Cartica engages directly with our portfolio companies on board composition and turnover. Far too often, we are told by management and majority shareholders that there are not enough qualified female candidates for the board. But this claim does not hold water anymore, if it ever did. According to a 2017 study by MSCI ESG Research LLC, 59% of countries and 53% of companies had larger female talent pools than male. Furthermore, women in both emerging and developed markets tend to be better represented in the top government ranks than in C-suites and boardrooms, which demonstrates there is no dearth of women qualified to hold leadership positions. Often, companies apply more constricting requirements in searches for female candidates — for example, requiring that women must have held a CEO title or board seat previously, while they omit to require the same experience of male candidates. This double standard limits the perceived pool of "qualified female candidates" available to companies.
Activist investors have the power to promote value creation by approaching portfolio companies on these issues of board composition and refreshment. Investors can require that companies have a process for assessing diversity in all aspects (including gender, ethnicity, age, industry experience and education). We can help companies broaden the candidate pool by starting a conversation about their boards' skill mix, and if they argue the "lack of female candidates," we can provide lists of qualified candidates.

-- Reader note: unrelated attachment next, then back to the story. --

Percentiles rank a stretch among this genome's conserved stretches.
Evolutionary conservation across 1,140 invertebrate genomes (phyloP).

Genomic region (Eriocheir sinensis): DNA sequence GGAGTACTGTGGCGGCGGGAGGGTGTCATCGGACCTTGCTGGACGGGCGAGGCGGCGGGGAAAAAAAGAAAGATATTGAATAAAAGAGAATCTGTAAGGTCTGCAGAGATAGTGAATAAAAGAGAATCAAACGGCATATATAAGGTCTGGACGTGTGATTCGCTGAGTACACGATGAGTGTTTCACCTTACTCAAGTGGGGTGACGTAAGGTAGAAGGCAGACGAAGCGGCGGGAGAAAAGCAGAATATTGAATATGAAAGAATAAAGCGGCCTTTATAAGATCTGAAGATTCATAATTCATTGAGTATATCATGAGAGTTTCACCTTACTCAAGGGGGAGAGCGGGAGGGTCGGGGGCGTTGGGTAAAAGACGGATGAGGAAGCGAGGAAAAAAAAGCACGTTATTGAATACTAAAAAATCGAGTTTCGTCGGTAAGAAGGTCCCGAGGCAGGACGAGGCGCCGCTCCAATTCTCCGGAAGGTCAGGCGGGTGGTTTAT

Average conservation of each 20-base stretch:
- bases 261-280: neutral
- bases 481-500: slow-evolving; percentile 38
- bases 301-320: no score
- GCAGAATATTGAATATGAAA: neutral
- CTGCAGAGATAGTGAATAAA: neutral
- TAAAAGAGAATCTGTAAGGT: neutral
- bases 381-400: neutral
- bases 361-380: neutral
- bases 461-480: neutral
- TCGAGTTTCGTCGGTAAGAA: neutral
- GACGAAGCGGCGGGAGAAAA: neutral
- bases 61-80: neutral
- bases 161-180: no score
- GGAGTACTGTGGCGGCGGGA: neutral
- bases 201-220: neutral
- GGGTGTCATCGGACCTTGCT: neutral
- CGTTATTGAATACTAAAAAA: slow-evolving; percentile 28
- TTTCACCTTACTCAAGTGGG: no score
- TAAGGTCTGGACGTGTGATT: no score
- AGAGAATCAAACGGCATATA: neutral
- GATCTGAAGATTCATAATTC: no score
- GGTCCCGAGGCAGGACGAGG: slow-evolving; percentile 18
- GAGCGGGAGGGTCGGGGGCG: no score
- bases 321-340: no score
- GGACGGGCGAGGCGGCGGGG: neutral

Another approach is to get a critical mass of support for board diversity from the CEO or current board members. Some of the best practices include public commitments to diversity and inclusion, possibly by including the NFL's Rooney Rule in corporate governance or nominating committees' charters, as well as efforts to build an inclusive organizational culture through talent development and training. For minority shareholders investing in such firms, advocating for diversity through these channels should encourage an independently minded board, free from groupthink, to oversee management.
Activist investors also can support diversity through public policy efforts on a market level. We support organizations like the 30% Coalition, which works to get more women on public company boards. We recently worked with the coalition to advocate that authorities in India, Singapore and Hong Kong strengthen rules to increase the level of female representation on corporate boards.
By taking active strides to reform policy and evoke change from board members down to entry level employees, we believe emerging market companies and countries can create a mutually beneficial, virtuous cycle of higher standards for gender diversity. Activist investors in the region have a significant opportunity to take the lead in this movement, and unlock a significant growth opportunity for countries, companies and women.
Kathlyn Collins and Julia Hermann work on the corporate governance (ESG) and global strategy team at Cartica Management LLC in Washington. This content represents the views of the authors. It was submitted and edited under P&I guidelines but is not a product of P&I's editorial team.